ED Drug Shows Promise in Sheep Heart Failure Study
A medication best known as a treatment for erectile dysfunction could have benefits in preventing heart failure.
Research published in the journal Scientific Reports shows that tadalafil, the active medication in Eli Lilly’s Cialis and Pfizer’s Viagra, slowed the progression of heart failure in a study involving sheep. Tadalafil blocks phosphodiesterase 5 (PDE5) with high specificity. PDE5 regulates how the body’s tissue responds to hormones such as adrenaline. Researchers from the University of Manchester used a sheep model of advanced heart failure to show that tadalafil treatment improves contractile function, reverses transverse tubule loss, restores calcium transient amplitude and the heart’s response to catecholamines, the researchers said in the abstract. PDE5s were originally developed as a cardiac medication.
Heart failure is typically characterized by the heart’s inability to pump enough blood to meet the body's needs. The disease has a low survival rate and typically causes a build-up of fluids, which back up into the lungs. This results in a painful breathlessness, as well as fluid retention that causes various parts of the body to swell up.
While few treatments are effective against heart failure, the animal study does show that tadalafil has promise in this area. The study’s lead author, Professor Andrew Trafford, believes the effects seen in the sheep are also likely to be seen in humans due to the fact that the physiology of sheep hearts is similar to human hearts. He said there is limited evidence from human trials and epidemiological studies that show Tadalafil can be effective in treating heart failure.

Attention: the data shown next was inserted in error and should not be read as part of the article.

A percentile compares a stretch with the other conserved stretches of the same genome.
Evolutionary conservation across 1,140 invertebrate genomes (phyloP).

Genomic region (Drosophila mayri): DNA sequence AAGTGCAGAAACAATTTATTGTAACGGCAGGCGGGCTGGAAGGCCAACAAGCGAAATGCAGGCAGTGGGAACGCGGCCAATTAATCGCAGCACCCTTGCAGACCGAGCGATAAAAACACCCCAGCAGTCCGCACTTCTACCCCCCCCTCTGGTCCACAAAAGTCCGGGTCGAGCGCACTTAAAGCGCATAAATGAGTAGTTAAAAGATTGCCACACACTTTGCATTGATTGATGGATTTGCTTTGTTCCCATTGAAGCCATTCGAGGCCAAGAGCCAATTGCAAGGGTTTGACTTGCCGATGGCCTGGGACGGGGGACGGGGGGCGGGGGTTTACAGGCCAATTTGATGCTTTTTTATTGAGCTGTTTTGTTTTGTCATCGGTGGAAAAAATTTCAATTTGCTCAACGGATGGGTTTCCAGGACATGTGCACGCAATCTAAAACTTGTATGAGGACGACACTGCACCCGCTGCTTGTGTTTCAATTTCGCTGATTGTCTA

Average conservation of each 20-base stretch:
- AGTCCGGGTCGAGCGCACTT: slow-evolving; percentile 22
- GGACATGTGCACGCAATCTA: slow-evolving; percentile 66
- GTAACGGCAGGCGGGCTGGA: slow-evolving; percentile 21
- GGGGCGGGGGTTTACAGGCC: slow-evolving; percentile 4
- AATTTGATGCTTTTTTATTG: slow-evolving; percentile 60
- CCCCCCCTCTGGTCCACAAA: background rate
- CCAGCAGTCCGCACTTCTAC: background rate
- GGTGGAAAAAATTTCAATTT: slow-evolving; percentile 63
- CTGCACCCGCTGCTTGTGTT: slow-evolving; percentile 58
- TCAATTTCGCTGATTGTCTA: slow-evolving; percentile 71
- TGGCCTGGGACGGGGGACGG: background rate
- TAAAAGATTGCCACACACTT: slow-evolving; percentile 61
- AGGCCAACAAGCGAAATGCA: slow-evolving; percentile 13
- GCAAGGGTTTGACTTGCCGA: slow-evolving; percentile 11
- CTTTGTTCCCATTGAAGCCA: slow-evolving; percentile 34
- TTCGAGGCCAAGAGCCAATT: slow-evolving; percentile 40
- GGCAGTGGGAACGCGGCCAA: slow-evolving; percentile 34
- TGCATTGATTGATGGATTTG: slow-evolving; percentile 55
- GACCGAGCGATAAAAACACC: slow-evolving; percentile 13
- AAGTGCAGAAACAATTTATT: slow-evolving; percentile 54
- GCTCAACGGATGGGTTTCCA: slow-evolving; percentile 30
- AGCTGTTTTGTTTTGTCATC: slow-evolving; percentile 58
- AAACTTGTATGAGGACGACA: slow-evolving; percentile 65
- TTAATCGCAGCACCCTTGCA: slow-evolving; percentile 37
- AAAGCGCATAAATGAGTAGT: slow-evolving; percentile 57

“This discovery is an important advance in a devastating condition which causes misery for thousands of people across the UK and beyond,” Trafford said in a statement. “This study provides further confirmation, adds mechanistic details and demonstrates that tadalafil could now be a possible therapy for heart failure.”
During the course of the study, heart failure in the sheep was induced by pacemakers. The heart failure in the animals was considered sufficiently advanced enough to need treatment and the medication was administered. Within a short period of time, tadalafil stopped the progressive worsening of the heart failure, the University of Manchester noted in its release. Most importantly, the researchers noted that the drug reversed the effects of heart failure, including the breathlessness associated with heart failure. The researchers said this was almost completely reversed. The dose that was provided to the sheep was similar to the dosage given to humans who are prescribed tadalafil for erectile dysfunction.
“This is a widely used and very safe drug with minimal side effects. However, we would not advise the public to treat themselves with the drug and should always speaking to their doctor if they have any concerns or questions,” Trafford said. “Tadalafil is only suitable as a treatment for systolic heart failure - when the heart is not able to pump properly - and there may be interactions with other drugs patients are taking.”